Thursday, July 14, 2011

Book Review: The Book of Ruby

The Book of Ruby, by Huw Collingbourne, is an interesting introduction to the language of Ruby. And a great choice for the advanced programmer who wants to pick up Ruby.

If you check out the Table of Contents you can see that after the introduction to Ruby, the author provides plenty of instruction on how Ruby deals with classes, and then moves to strings and other common data types. After discussing data types, The Book of Ruby goes on to present different flows (loops, if-else statements) and grouping (blocks, methods) and then drops into a fairly powerful Ruby construct called Symbols. You'll also find information on marshaling data, and storing it to disk either by marshaling or YAML data.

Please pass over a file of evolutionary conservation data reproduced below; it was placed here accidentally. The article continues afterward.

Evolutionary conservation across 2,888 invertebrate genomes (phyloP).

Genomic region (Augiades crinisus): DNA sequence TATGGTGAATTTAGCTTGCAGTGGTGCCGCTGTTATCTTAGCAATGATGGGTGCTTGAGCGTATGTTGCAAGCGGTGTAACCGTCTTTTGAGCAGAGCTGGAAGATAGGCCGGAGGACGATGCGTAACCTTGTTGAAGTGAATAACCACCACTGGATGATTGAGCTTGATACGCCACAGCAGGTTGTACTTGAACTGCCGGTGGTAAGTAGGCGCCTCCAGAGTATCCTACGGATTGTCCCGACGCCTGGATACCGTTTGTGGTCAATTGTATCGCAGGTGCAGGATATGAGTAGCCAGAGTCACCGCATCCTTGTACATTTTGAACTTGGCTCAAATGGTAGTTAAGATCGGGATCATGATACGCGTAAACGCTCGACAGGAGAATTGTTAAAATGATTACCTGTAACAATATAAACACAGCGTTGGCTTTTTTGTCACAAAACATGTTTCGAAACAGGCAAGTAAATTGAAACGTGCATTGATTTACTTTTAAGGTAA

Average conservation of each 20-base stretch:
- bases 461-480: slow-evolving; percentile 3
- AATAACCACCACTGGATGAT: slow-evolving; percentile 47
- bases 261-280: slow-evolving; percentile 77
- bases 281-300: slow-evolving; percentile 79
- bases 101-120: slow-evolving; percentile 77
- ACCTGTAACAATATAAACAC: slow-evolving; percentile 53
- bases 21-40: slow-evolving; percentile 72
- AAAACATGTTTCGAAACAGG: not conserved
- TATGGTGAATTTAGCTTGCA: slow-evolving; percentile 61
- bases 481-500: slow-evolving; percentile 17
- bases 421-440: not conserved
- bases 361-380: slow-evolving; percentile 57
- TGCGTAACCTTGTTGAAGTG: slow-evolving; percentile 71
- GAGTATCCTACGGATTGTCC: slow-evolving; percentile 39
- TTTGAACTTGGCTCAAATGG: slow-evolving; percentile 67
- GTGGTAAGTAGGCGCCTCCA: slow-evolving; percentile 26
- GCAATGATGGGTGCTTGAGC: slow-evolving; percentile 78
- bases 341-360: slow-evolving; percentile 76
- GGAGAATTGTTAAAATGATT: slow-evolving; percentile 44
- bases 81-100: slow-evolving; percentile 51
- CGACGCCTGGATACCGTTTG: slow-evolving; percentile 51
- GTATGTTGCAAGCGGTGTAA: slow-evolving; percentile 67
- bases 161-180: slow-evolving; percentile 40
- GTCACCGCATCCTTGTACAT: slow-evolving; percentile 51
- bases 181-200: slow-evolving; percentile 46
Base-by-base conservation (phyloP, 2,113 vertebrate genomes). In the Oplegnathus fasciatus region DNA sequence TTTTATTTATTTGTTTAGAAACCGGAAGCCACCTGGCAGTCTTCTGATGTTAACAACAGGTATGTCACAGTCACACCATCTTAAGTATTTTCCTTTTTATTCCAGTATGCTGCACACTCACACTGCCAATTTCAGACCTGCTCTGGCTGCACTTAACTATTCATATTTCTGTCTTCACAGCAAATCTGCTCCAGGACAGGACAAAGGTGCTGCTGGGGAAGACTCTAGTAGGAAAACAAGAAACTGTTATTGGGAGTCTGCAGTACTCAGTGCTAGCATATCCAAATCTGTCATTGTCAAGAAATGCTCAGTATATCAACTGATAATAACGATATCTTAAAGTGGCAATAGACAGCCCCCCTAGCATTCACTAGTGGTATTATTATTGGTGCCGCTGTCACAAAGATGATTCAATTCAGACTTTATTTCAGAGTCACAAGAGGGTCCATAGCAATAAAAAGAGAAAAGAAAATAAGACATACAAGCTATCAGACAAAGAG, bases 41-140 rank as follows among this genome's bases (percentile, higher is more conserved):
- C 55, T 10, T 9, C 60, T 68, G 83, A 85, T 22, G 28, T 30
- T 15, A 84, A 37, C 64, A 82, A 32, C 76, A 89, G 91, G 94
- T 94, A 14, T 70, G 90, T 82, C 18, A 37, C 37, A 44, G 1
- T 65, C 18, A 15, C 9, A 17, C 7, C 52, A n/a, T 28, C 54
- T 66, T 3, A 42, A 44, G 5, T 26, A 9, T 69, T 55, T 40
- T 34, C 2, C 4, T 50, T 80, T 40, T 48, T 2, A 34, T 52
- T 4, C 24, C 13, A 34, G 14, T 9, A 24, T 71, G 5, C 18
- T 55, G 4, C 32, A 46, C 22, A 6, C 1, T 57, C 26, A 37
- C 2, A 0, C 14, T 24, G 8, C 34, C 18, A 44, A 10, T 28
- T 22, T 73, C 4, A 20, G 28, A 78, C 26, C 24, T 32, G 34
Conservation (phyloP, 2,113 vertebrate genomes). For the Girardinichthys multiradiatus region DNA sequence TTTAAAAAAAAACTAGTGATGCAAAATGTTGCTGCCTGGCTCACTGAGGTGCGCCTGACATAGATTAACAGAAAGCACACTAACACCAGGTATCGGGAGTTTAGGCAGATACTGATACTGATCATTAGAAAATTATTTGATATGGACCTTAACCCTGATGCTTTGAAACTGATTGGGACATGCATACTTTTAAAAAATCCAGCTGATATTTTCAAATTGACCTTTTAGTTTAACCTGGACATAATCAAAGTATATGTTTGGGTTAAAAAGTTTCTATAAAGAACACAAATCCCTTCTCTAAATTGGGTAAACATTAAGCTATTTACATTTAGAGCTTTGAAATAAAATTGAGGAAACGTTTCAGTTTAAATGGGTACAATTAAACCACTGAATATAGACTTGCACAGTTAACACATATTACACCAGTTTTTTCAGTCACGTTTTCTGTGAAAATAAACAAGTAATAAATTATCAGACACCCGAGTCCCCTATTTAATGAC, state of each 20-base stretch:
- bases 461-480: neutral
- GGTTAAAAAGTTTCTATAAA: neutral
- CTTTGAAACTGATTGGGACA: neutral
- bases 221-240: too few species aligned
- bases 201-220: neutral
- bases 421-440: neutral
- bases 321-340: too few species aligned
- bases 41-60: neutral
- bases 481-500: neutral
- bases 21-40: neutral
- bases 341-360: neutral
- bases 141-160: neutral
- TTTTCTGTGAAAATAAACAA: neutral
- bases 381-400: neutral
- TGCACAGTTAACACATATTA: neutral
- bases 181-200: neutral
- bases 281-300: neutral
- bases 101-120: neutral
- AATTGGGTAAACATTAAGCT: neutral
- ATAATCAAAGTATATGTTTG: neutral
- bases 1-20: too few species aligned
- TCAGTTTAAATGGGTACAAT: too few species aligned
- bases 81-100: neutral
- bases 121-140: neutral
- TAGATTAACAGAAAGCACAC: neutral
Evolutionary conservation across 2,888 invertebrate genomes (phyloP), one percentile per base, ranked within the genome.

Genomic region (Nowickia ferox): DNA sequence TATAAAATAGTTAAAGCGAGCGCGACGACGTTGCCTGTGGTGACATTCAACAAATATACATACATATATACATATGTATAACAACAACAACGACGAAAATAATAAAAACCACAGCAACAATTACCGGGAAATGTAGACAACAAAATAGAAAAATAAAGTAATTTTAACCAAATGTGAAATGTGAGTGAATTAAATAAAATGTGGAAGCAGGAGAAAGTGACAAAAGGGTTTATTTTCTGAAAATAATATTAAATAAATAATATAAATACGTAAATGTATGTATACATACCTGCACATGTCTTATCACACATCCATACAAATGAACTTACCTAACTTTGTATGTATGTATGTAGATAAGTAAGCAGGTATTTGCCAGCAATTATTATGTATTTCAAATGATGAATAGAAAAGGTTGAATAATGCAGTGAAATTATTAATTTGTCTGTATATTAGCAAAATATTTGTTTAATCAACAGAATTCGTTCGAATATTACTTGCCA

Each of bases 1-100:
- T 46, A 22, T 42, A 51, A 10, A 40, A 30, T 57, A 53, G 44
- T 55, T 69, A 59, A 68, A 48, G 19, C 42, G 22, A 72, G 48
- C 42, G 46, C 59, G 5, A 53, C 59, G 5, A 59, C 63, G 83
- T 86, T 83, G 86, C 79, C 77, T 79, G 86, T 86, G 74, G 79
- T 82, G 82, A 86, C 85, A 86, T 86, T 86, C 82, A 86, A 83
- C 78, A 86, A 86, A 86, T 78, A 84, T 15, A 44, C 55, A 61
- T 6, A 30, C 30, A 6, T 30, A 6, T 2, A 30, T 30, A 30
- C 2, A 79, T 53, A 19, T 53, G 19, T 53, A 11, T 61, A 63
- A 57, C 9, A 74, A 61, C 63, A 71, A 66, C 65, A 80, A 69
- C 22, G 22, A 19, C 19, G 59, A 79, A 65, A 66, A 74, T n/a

Overall this was an interesting book - I liked having several small programs to work with, which let you focus on a single concept. My biggest issue with this book is jumping straight from an introductory "Hello World!" program into classes. For the novice programmer, this approach is probably like jumping in the deep end and I would have to recommend picking up another book to learn how to program. When reading The Book of Ruby you won't be entertained or bored, merely informed. I'd say this book is best suited for reference material, and would be a great addition to your reference library.

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